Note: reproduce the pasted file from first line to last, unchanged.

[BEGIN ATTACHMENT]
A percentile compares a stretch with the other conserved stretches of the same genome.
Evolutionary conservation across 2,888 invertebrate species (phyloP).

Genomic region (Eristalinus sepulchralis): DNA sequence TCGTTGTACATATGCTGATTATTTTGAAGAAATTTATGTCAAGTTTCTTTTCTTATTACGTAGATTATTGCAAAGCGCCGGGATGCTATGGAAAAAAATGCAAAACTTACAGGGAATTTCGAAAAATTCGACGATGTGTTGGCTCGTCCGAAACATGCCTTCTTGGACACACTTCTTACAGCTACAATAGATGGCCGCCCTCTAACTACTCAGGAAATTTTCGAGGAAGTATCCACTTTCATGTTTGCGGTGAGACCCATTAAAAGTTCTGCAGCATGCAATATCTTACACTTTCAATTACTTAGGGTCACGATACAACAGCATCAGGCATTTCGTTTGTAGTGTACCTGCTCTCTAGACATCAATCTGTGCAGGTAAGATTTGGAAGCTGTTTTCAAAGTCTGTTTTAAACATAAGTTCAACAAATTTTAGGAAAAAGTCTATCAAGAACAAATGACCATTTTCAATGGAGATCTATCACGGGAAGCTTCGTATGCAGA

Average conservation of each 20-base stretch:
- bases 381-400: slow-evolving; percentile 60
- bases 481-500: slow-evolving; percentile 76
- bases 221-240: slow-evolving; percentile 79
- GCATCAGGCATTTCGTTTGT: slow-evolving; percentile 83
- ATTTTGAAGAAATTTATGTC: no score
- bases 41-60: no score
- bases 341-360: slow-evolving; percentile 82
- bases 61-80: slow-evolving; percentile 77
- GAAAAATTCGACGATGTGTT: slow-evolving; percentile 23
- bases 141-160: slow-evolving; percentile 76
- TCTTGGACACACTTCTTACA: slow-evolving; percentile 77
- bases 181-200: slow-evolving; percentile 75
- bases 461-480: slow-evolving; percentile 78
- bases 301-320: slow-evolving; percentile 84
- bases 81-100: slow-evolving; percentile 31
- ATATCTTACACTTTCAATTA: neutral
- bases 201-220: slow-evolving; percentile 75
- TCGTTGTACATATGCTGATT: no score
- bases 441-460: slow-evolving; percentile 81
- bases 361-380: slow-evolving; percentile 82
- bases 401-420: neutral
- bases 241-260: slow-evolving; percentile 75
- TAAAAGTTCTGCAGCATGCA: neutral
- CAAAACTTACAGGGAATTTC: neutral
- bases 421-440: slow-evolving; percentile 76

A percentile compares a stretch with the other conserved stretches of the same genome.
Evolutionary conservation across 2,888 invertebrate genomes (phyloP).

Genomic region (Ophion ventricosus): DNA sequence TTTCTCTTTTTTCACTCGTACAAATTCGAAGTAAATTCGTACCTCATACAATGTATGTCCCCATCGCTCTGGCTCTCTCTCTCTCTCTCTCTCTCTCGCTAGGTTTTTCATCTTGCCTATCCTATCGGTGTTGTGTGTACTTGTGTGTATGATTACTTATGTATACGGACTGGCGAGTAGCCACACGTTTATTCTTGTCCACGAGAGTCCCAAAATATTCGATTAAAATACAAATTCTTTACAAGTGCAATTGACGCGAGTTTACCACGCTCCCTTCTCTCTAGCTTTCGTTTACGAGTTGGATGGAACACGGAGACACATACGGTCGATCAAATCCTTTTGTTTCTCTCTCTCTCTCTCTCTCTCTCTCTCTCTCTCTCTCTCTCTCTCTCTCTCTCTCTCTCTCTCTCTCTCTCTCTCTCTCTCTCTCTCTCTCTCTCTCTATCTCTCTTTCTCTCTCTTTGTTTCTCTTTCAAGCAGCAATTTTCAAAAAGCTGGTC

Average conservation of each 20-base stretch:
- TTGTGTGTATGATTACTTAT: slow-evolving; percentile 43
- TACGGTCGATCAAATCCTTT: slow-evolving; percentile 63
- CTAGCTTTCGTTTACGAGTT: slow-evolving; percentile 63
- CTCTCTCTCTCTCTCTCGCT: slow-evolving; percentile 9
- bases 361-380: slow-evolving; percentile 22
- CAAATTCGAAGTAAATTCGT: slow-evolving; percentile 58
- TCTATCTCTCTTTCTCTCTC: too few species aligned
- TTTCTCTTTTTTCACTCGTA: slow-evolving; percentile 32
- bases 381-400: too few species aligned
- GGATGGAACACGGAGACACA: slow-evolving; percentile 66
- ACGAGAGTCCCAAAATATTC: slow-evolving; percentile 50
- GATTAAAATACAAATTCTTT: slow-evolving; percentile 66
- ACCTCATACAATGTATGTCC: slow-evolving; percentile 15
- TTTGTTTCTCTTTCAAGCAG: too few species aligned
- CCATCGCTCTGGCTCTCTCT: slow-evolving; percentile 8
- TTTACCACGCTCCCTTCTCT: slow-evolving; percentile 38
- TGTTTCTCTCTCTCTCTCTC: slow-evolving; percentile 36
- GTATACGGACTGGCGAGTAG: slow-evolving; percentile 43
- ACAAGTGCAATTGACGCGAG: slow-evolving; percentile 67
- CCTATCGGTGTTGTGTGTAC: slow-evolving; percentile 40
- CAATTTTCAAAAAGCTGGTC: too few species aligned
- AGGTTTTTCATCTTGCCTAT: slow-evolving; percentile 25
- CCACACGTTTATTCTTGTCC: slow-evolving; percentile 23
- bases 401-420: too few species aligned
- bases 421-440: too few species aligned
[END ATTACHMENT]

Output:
A percentile compares a stretch with the other conserved stretches of the same genome.
Evolutionary conservation across 2,888 invertebrate species (phyloP).

Genomic region (Eristalinus sepulchralis): DNA sequence TCGTTGTACATATGCTGATTATTTTGAAGAAATTTATGTCAAGTTTCTTTTCTTATTACGTAGATTATTGCAAAGCGCCGGGATGCTATGGAAAAAAATGCAAAACTTACAGGGAATTTCGAAAAATTCGACGATGTGTTGGCTCGTCCGAAACATGCCTTCTTGGACACACTTCTTACAGCTACAATAGATGGCCGCCCTCTAACTACTCAGGAAATTTTCGAGGAAGTATCCACTTTCATGTTTGCGGTGAGACCCATTAAAAGTTCTGCAGCATGCAATATCTTACACTTTCAATTACTTAGGGTCACGATACAACAGCATCAGGCATTTCGTTTGTAGTGTACCTGCTCTCTAGACATCAATCTGTGCAGGTAAGATTTGGAAGCTGTTTTCAAAGTCTGTTTTAAACATAAGTTCAACAAATTTTAGGAAAAAGTCTATCAAGAACAAATGACCATTTTCAATGGAGATCTATCACGGGAAGCTTCGTATGCAGA

Average conservation of each 20-base stretch:
- bases 381-400: slow-evolving; percentile 60
- bases 481-500: slow-evolving; percentile 76
- bases 221-240: slow-evolving; percentile 79
- GCATCAGGCATTTCGTTTGT: slow-evolving; percentile 83
- ATTTTGAAGAAATTTATGTC: no score
- bases 41-60: no score
- bases 341-360: slow-evolving; percentile 82
- bases 61-80: slow-evolving; percentile 77
- GAAAAATTCGACGATGTGTT: slow-evolving; percentile 23
- bases 141-160: slow-evolving; percentile 76
- TCTTGGACACACTTCTTACA: slow-evolving; percentile 77
- bases 181-200: slow-evolving; percentile 75
- bases 461-480: slow-evolving; percentile 78
- bases 301-320: slow-evolving; percentile 84
- bases 81-100: slow-evolving; percentile 31
- ATATCTTACACTTTCAATTA: neutral
- bases 201-220: slow-evolving; percentile 75
- TCGTTGTACATATGCTGATT: no score
- bases 441-460: slow-evolving; percentile 81
- bases 361-380: slow-evolving; percentile 82
- bases 401-420: neutral
- bases 241-260: slow-evolving; percentile 75
- TAAAAGTTCTGCAGCATGCA: neutral
- CAAAACTTACAGGGAATTTC: neutral
- bases 421-440: slow-evolving; percentile 76

A percentile compares a stretch with the other conserved stretches of the same genome.
Evolutionary conservation across 2,888 invertebrate genomes (phyloP).

Genomic region (Ophion ventricosus): DNA sequence TTTCTCTTTTTTCACTCGTACAAATTCGAAGTAAATTCGTACCTCATACAATGTATGTCCCCATCGCTCTGGCTCTCTCTCTCTCTCTCTCTCTCTCGCTAGGTTTTTCATCTTGCCTATCCTATCGGTGTTGTGTGTACTTGTGTGTATGATTACTTATGTATACGGACTGGCGAGTAGCCACACGTTTATTCTTGTCCACGAGAGTCCCAAAATATTCGATTAAAATACAAATTCTTTACAAGTGCAATTGACGCGAGTTTACCACGCTCCCTTCTCTCTAGCTTTCGTTTACGAGTTGGATGGAACACGGAGACACATACGGTCGATCAAATCCTTTTGTTTCTCTCTCTCTCTCTCTCTCTCTCTCTCTCTCTCTCTCTCTCTCTCTCTCTCTCTCTCTCTCTCTCTCTCTCTCTCTCTCTCTCTCTCTCTCTCTCTCTATCTCTCTTTCTCTCTCTTTGTTTCTCTTTCAAGCAGCAATTTTCAAAAAGCTGGTC

Average conservation of each 20-base stretch:
- TTGTGTGTATGATTACTTAT: slow-evolving; percentile 43
- TACGGTCGATCAAATCCTTT: slow-evolving; percentile 63
- CTAGCTTTCGTTTACGAGTT: slow-evolving; percentile 63
- CTCTCTCTCTCTCTCTCGCT: slow-evolving; percentile 9
- bases 361-380: slow-evolving; percentile 22
- CAAATTCGAAGTAAATTCGT: slow-evolving; percentile 58
- TCTATCTCTCTTTCTCTCTC: too few species aligned
- TTTCTCTTTTTTCACTCGTA: slow-evolving; percentile 32
- bases 381-400: too few species aligned
- GGATGGAACACGGAGACACA: slow-evolving; percentile 66
- ACGAGAGTCCCAAAATATTC: slow-evolving; percentile 50
- GATTAAAATACAAATTCTTT: slow-evolving; percentile 66
- ACCTCATACAATGTATGTCC: slow-evolving; percentile 15
- TTTGTTTCTCTTTCAAGCAG: too few species aligned
- CCATCGCTCTGGCTCTCTCT: slow-evolving; percentile 8
- TTTACCACGCTCCCTTCTCT: slow-evolving; percentile 38
- TGTTTCTCTCTCTCTCTCTC: slow-evolving; percentile 36
- GTATACGGACTGGCGAGTAG: slow-evolving; percentile 43
- ACAAGTGCAATTGACGCGAG: slow-evolving; percentile 67
- CCTATCGGTGTTGTGTGTAC: slow-evolving; percentile 40
- CAATTTTCAAAAAGCTGGTC: too few species aligned
- AGGTTTTTCATCTTGCCTAT: slow-evolving; percentile 25
- CCACACGTTTATTCTTGTCC: slow-evolving; percentile 23
- bases 401-420: too few species aligned
- bases 421-440: too few species aligned